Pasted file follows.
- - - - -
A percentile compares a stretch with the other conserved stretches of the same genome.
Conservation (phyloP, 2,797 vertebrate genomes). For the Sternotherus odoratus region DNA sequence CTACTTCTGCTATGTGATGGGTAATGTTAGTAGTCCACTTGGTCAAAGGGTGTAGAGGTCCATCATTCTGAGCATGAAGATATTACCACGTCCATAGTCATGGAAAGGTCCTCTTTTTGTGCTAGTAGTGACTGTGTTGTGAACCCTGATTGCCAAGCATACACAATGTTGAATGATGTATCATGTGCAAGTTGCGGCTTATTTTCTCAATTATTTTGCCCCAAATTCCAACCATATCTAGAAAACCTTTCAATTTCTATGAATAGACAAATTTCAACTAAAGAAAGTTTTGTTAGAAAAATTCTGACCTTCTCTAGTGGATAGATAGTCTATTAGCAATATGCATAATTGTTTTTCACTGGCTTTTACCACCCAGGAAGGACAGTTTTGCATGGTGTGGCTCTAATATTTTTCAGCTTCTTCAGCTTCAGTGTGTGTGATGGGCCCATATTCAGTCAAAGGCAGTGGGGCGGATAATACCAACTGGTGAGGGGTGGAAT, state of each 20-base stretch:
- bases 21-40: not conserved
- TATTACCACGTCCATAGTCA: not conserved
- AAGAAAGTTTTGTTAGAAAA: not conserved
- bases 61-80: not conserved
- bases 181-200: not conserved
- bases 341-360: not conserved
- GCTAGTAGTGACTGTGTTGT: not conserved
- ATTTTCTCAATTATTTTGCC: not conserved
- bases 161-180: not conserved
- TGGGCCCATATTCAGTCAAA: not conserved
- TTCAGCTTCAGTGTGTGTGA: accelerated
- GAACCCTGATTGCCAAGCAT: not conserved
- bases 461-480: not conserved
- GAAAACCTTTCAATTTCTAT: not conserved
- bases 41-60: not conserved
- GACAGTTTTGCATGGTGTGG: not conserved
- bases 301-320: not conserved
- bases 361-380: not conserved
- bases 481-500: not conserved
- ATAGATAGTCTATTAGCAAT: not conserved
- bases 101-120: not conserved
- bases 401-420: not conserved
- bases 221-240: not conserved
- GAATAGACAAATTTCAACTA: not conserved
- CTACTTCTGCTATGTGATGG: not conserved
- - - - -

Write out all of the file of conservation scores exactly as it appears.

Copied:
A percentile compares a stretch with the other conserved stretches of the same genome.
Conservation (phyloP, 2,797 vertebrate genomes). For the Sternotherus odoratus region DNA sequence CTACTTCTGCTATGTGATGGGTAATGTTAGTAGTCCACTTGGTCAAAGGGTGTAGAGGTCCATCATTCTGAGCATGAAGATATTACCACGTCCATAGTCATGGAAAGGTCCTCTTTTTGTGCTAGTAGTGACTGTGTTGTGAACCCTGATTGCCAAGCATACACAATGTTGAATGATGTATCATGTGCAAGTTGCGGCTTATTTTCTCAATTATTTTGCCCCAAATTCCAACCATATCTAGAAAACCTTTCAATTTCTATGAATAGACAAATTTCAACTAAAGAAAGTTTTGTTAGAAAAATTCTGACCTTCTCTAGTGGATAGATAGTCTATTAGCAATATGCATAATTGTTTTTCACTGGCTTTTACCACCCAGGAAGGACAGTTTTGCATGGTGTGGCTCTAATATTTTTCAGCTTCTTCAGCTTCAGTGTGTGTGATGGGCCCATATTCAGTCAAAGGCAGTGGGGCGGATAATACCAACTGGTGAGGGGTGGAAT, state of each 20-base stretch:
- bases 21-40: not conserved
- TATTACCACGTCCATAGTCA: not conserved
- AAGAAAGTTTTGTTAGAAAA: not conserved
- bases 61-80: not conserved
- bases 181-200: not conserved
- bases 341-360: not conserved
- GCTAGTAGTGACTGTGTTGT: not conserved
- ATTTTCTCAATTATTTTGCC: not conserved
- bases 161-180: not conserved
- TGGGCCCATATTCAGTCAAA: not conserved
- TTCAGCTTCAGTGTGTGTGA: accelerated
- GAACCCTGATTGCCAAGCAT: not conserved
- bases 461-480: not conserved
- GAAAACCTTTCAATTTCTAT: not conserved
- bases 41-60: not conserved
- GACAGTTTTGCATGGTGTGG: not conserved
- bases 301-320: not conserved
- bases 361-380: not conserved
- bases 481-500: not conserved
- ATAGATAGTCTATTAGCAAT: not conserved
- bases 101-120: not conserved
- bases 401-420: not conserved
- bases 221-240: not conserved
- GAATAGACAAATTTCAACTA: not conserved
- CTACTTCTGCTATGTGATGG: not conserved